An Investigation of Young Children's Dyadic Social Problem-Solving Strategies Using Convergent and Divergent Computer Software Formats

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Wilson, Josephine Coleman
Fein, Greta G.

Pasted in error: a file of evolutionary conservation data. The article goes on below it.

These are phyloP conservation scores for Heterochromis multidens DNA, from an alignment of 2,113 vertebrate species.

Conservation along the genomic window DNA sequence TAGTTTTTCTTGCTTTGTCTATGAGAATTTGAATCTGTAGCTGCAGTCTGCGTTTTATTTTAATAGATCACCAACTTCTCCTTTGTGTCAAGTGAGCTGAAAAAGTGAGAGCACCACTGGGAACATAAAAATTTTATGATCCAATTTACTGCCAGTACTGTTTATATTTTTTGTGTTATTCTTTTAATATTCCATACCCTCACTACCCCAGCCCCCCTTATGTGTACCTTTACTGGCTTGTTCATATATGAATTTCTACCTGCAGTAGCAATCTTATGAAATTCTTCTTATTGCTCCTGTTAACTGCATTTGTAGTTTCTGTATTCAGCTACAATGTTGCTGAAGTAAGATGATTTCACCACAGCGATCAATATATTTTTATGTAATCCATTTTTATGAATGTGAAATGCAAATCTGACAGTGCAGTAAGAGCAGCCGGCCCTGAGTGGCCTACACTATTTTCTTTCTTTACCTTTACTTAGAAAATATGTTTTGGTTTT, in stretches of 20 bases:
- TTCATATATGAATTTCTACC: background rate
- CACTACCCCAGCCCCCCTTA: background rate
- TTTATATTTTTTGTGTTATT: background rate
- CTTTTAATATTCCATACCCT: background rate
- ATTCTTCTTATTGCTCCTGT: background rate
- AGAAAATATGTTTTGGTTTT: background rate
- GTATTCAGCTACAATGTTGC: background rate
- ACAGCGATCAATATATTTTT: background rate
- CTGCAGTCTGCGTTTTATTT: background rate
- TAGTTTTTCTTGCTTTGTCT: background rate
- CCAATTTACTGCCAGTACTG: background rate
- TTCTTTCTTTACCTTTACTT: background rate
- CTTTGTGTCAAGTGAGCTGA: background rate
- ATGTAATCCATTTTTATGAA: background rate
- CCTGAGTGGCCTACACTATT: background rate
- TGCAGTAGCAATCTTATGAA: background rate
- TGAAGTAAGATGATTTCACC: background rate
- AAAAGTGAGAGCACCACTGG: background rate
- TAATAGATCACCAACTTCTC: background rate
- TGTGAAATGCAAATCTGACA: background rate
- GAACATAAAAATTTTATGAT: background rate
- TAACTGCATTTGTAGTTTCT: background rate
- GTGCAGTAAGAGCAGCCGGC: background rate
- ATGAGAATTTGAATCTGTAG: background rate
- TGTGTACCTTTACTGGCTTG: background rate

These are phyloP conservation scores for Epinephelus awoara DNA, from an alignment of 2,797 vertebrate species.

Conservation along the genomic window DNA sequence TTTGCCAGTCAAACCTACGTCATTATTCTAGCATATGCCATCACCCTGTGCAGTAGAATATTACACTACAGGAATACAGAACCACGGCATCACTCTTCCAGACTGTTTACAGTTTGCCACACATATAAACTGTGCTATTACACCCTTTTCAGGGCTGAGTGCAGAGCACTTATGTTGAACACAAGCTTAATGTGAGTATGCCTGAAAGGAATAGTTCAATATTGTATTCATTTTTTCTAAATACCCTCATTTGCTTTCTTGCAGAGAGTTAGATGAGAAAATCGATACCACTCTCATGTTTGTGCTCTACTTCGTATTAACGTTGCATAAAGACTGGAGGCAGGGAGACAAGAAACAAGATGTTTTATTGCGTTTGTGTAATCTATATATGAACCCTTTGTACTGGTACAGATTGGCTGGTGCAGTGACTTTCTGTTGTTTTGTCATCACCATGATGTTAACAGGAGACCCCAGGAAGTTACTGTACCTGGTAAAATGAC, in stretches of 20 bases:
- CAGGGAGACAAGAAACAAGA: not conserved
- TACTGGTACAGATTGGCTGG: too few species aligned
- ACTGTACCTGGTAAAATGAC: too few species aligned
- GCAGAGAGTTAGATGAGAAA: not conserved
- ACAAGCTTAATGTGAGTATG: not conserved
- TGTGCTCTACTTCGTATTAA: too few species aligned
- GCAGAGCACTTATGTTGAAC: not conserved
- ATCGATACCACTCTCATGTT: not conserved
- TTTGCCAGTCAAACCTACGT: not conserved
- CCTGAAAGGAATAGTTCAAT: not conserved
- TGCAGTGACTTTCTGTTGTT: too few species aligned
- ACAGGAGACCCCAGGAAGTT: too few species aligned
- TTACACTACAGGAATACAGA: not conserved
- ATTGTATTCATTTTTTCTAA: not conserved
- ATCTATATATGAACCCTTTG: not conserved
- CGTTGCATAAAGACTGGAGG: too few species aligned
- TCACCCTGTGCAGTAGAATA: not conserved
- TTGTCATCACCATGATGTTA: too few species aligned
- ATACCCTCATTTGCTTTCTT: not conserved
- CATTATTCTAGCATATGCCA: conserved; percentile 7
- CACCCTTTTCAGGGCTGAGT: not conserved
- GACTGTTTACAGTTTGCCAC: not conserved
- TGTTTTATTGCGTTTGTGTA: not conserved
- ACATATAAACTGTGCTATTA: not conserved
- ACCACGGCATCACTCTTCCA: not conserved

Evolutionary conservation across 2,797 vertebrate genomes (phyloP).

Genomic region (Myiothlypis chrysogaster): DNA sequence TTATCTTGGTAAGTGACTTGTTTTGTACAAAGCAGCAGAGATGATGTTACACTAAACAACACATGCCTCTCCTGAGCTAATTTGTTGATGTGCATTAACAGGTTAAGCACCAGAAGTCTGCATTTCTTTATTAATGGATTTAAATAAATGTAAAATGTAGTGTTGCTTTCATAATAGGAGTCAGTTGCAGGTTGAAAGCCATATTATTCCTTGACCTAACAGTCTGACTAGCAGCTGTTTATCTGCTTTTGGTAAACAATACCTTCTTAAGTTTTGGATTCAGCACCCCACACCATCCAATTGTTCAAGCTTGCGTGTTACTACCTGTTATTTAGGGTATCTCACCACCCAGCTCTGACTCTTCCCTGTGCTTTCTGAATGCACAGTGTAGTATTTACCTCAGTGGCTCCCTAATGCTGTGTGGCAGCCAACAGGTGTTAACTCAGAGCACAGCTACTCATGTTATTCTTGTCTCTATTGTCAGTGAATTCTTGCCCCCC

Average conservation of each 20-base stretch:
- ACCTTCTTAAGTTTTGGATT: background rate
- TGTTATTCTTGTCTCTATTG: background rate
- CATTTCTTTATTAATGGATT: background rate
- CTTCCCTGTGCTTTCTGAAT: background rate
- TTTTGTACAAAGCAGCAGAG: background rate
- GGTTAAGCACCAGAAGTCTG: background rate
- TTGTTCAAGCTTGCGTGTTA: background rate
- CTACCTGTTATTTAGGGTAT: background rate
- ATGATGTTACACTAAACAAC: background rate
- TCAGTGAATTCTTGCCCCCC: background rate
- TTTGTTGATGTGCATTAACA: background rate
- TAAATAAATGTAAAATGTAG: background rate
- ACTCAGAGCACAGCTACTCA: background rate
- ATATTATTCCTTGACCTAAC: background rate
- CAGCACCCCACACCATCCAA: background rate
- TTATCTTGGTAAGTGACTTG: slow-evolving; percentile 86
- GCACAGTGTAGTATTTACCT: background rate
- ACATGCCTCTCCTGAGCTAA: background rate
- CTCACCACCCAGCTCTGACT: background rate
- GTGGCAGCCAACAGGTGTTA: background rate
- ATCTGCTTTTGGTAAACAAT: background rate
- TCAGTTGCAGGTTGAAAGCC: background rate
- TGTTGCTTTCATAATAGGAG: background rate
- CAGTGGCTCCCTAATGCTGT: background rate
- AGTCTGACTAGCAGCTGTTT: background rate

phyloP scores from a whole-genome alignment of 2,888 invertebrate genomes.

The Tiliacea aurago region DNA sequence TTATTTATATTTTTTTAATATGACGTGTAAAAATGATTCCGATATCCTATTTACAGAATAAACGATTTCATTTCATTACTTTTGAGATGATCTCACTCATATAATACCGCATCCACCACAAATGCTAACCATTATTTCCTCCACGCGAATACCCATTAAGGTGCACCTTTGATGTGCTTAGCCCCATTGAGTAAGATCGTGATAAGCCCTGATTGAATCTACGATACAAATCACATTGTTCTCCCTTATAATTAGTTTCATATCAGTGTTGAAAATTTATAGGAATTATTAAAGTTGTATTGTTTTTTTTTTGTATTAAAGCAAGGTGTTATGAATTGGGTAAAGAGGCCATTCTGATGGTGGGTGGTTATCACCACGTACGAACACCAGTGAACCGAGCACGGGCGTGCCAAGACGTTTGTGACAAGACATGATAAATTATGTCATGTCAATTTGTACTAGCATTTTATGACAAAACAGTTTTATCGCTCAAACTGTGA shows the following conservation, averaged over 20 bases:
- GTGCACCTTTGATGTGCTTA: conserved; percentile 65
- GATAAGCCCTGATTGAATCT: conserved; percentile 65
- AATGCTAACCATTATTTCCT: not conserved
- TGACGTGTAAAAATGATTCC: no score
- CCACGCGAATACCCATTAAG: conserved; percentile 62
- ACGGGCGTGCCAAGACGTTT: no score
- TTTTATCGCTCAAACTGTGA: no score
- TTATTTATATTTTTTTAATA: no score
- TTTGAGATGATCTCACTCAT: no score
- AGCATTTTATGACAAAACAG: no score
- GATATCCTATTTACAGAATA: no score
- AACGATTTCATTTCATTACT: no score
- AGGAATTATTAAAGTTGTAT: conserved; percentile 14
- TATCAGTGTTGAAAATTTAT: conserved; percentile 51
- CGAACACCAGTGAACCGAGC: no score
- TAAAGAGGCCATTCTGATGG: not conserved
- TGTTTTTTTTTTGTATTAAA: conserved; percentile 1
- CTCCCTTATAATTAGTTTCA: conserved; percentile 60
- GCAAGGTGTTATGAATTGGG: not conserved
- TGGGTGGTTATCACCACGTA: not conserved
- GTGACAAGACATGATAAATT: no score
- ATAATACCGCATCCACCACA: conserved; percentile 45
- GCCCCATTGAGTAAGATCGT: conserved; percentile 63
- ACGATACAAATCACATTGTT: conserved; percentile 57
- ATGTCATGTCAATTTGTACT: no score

This study compared the social problem-solving strategies of 24 peer dyads using convergent and divergent computer software formats. Randomly paired same-sex, same-age preschool and kindergarten dyads were videotaped on two separate days using either a convergent or a divergent computer software format. Measures of computer time, social interactions, cooperation strategies, conflict resolution strategies, and the flexible use of these strategies were computed for each computer software format. A series of multivariate analyses of variance with repeated measures on software conditions were performed to examine the contributions of age, software, and their interaction to these measures. Dyads in the divergent condition laughed more and divided responsibility for the task less than did children in the convergent condition. Analyses revealed a significant multivariate software effect for cooperation strategies. Significant multivariate age x software interaction also appeared for cooperation strategies and flexibility. Older children in the convergent condition helped more and showed more flexibility than did younger children; but in the divergent condition, the direction of these differences were reversed. These findings suggest that even in children as young as 4-years-old cooperative strategies are adapted to the problem at hand. Social interactions are differentiated and used selectively for divergent and convergent situations. The implications of these results for early childhood educators and researchers interested in optimizing software use for young children are discussed.